An old pocket watch dangling hypnosis style in front of a leather chair with a speech bubble saying "Buy me..."

Test and learn ideas

The ideas from these three approaches can then all be tested with controlled experiments with small groups of customers. You can develop prototypes, mock-ups and concepts to test. 

For example, you could send different messages to different customers in your CRM database. You could test different images, text or layouts on your store website

The aim of test and learn is to get feedback directly from customers. This feedback (along with the insights you capture with market research and digital data), you then collate to help you then validate the e-Commerce opportunity.

Step 2 - Validate the opportunity

Next, you need to narrow down your list of opportunities. You won’t have the resources to do everything, so you need to gather information to help you validate and prioritise opportunities such as :-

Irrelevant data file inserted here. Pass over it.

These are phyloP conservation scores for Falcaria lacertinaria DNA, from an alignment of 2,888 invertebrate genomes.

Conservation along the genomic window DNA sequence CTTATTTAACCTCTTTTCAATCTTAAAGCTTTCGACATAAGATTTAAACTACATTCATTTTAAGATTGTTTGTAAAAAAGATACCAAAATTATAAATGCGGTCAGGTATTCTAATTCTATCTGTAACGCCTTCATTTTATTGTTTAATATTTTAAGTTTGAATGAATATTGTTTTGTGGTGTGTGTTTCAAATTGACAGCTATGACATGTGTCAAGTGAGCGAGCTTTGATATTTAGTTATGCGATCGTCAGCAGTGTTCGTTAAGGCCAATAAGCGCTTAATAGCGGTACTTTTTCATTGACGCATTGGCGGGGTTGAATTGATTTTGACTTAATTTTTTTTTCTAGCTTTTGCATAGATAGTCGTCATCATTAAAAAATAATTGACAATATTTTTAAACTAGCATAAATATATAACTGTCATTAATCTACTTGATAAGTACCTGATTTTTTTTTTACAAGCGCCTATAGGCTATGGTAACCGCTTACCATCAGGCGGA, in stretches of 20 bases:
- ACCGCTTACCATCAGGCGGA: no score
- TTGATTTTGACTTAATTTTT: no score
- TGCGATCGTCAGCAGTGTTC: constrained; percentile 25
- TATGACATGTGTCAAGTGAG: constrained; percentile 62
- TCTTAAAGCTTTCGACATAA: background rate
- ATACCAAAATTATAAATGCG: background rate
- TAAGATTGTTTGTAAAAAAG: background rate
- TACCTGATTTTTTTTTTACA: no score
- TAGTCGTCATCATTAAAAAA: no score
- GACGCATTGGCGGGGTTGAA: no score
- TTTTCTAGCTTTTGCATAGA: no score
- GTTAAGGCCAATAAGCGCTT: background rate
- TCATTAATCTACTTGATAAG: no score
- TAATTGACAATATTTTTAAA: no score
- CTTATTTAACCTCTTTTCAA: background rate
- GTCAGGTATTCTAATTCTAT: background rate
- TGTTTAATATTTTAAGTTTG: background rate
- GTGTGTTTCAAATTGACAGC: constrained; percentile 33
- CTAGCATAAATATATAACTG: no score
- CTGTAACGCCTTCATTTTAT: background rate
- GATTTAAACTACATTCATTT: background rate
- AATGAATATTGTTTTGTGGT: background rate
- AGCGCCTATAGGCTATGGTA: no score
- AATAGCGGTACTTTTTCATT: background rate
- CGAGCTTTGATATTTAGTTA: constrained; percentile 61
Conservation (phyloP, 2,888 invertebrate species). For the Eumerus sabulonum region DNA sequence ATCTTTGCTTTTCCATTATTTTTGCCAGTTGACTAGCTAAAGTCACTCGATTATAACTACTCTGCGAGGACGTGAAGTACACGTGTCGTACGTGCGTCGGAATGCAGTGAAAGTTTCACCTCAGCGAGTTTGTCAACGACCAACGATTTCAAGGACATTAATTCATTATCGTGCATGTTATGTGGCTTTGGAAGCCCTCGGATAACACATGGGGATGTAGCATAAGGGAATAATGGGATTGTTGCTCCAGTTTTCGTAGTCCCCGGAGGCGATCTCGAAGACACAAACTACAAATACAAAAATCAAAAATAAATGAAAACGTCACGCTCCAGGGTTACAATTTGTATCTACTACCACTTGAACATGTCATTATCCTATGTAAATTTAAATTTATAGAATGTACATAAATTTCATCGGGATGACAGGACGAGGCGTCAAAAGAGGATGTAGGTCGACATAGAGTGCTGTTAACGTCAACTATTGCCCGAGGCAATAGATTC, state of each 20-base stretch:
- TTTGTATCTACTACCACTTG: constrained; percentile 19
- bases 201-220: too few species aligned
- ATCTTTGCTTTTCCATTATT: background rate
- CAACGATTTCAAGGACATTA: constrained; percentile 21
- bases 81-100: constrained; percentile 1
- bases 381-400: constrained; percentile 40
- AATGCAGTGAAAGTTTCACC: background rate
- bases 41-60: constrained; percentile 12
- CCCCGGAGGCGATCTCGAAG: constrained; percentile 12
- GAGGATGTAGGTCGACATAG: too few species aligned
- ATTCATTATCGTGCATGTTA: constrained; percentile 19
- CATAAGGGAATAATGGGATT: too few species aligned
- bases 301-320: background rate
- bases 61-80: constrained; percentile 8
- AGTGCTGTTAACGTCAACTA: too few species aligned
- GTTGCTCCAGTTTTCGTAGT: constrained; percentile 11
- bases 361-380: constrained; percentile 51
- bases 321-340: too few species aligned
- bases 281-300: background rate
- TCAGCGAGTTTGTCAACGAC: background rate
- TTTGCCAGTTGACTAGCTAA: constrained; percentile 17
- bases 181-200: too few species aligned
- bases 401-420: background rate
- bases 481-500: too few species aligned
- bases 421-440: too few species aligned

• Level of resource (time, budget, people) needed
  • Number of customers impacted
  • Expected changes in customer behaviour
  • Competitor presence and likely response 
  • Additional capability (skills, systems, processes) required

E-Commerce capability 4 - Agile methodology

The size of the opportunity often determines how you validate it. 

For “small” opportunities, you can use an agile methodology approach for example. When you manage your own store, you can use agile as an e-Commerce capability to keep improving your site. 

Small in this context means opportunities that can be set-up and tested quickly at low cost.

So for example, small and agile could mean changes to your sales copy and product pages. Small agile teams can test different ideas to see which work best with customers. 

E-Commerce capability 5 - Business cases